March 28th, 2009
One hundred and twenty journalists hunted down stories, edited them ruthlessly and published them on the School’s website on BBC School Report Newsday. The day is a national event run by the BBC in which over five hundred schools participated. The entire Third form took part, honing journalistic skills and reporting on the day’s latest events, locally, nationally and even internationally. Text and video reports were created by students with their broadcasting skills being tested throughout the day. The reports were put up on the BBC School Report website that can be found here. Third form students found the day fascinating and exciting, as it gave them an insight into what the life of a journalist would be like.
Report by Ben Hamer
March 26th, 2009
The Guardian economics editor and co-author of Fantasy Island and the Gods That Failed Us, Larry Elliot OA, gave the second Economics Society lecture of the year. The talk was topically titled Recession or Depression? He began by outlining the five stages of a recession, described as, firstly the bubble, secondly denial, thirdly grudging acceptance, fourthly panic as seen in autumn’s bank failures. The final phase is psychological, where the economy is in recovery with people claiming that the country will never again see a recession as bad. Unfortunately, despite these pledges, this is never achieved.
Larry Elliot’s perspective that recessions are inevitable became apparent; most worryingly, he suggested that the major effects of the recession would last for a minimum of five years, with unemployment peaking at 3.5 million. He also commented on the current measures being undertaken by governments and suggested that the upcoming G20 summit in London would have to implement several policies, including controversially stopping tax havens and rebalancing the global economy. He predicted the most challenging problem facing the G20 summit is the disparity between European and American methods. The European schemes discussed included tighter regulation to secure the property market and prevent the transaction of risky hedge funds. In contrast, the American method is to focus on economic growth at any cost. These differences must be reconciled to ensure success.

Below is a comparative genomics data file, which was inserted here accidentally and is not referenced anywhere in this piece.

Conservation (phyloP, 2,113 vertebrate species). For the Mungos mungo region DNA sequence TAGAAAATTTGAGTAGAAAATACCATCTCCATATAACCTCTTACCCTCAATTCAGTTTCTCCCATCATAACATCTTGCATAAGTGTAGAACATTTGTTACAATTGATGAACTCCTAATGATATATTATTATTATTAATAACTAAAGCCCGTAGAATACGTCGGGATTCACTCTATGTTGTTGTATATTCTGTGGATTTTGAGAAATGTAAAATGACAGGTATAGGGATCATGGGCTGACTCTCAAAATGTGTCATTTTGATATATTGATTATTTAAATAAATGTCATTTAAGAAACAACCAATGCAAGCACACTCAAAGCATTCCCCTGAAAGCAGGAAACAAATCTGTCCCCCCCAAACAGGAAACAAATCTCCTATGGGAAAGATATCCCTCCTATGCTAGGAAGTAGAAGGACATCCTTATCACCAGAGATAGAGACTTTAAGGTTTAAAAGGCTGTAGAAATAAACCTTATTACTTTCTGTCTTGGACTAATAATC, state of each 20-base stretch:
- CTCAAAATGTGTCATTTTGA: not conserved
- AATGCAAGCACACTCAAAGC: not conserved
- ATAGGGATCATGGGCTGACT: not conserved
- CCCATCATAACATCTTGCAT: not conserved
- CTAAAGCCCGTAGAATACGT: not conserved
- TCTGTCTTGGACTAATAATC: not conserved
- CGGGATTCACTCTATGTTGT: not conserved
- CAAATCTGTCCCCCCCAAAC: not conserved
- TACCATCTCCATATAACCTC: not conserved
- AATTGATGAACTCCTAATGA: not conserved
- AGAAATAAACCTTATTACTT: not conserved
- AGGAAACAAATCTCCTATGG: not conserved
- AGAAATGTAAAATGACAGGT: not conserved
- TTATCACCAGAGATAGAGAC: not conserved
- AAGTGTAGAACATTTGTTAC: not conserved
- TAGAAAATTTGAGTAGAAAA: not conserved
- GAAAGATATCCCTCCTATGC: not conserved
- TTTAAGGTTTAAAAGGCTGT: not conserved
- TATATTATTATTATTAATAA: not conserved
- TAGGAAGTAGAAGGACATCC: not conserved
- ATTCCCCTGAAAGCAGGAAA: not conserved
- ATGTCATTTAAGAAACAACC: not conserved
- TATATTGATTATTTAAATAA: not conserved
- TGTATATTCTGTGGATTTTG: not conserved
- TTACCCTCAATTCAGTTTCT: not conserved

Report by Eleanor Wells
March 16th, 2009
St Albans U13 Hockey team came tantalisingly close to the county title in the National U13 Mini Hockey Cup. The team competed with 10 other schools and clubs and won through to the final after winning a penalty shoot out against Broxbourne Hockey Club. The heroes here were goalkeeper Euan McGonagle, who saved three out of five penalties, and Robert Goldstone, who scored his two shots at goal.
In the first game of the tournament, St Albans had been drawn against Bishop Stortford College and an epic contest ensued with St Albans going ahead and then conceding two quick goals before being awarded a penalty. This was saved and the tournament started with a frustrating defeat. The team went on to win two group matches against St Albans Hockey Club (1-0) and Kingshott School (3-0) and had the best of a draw with Harpenden Hockey Club (0-0) but failed to capitalise on the many chances made.
The final gave a chance of retribution for the one defeat against Bishop Stortford and St Albans started brightly, creating some excellent chances and hitting the inside of the post only for the ball to ricochet safely away. Bishop Stortford came back into the final but could not break down a resolute St Albans defence. The game ended 0-0 with both teams having given their all. Three minutes of ‘Golden Goal’ extra time followed and Bishop Stortford College scored a well worked penalty corner to claim the game and the county title, but not without a fight.
The members of the St Albans team were awarded their silver medals and could rightly feel proud of their achievements against some very strong and more experienced opposition.
March 13th, 2009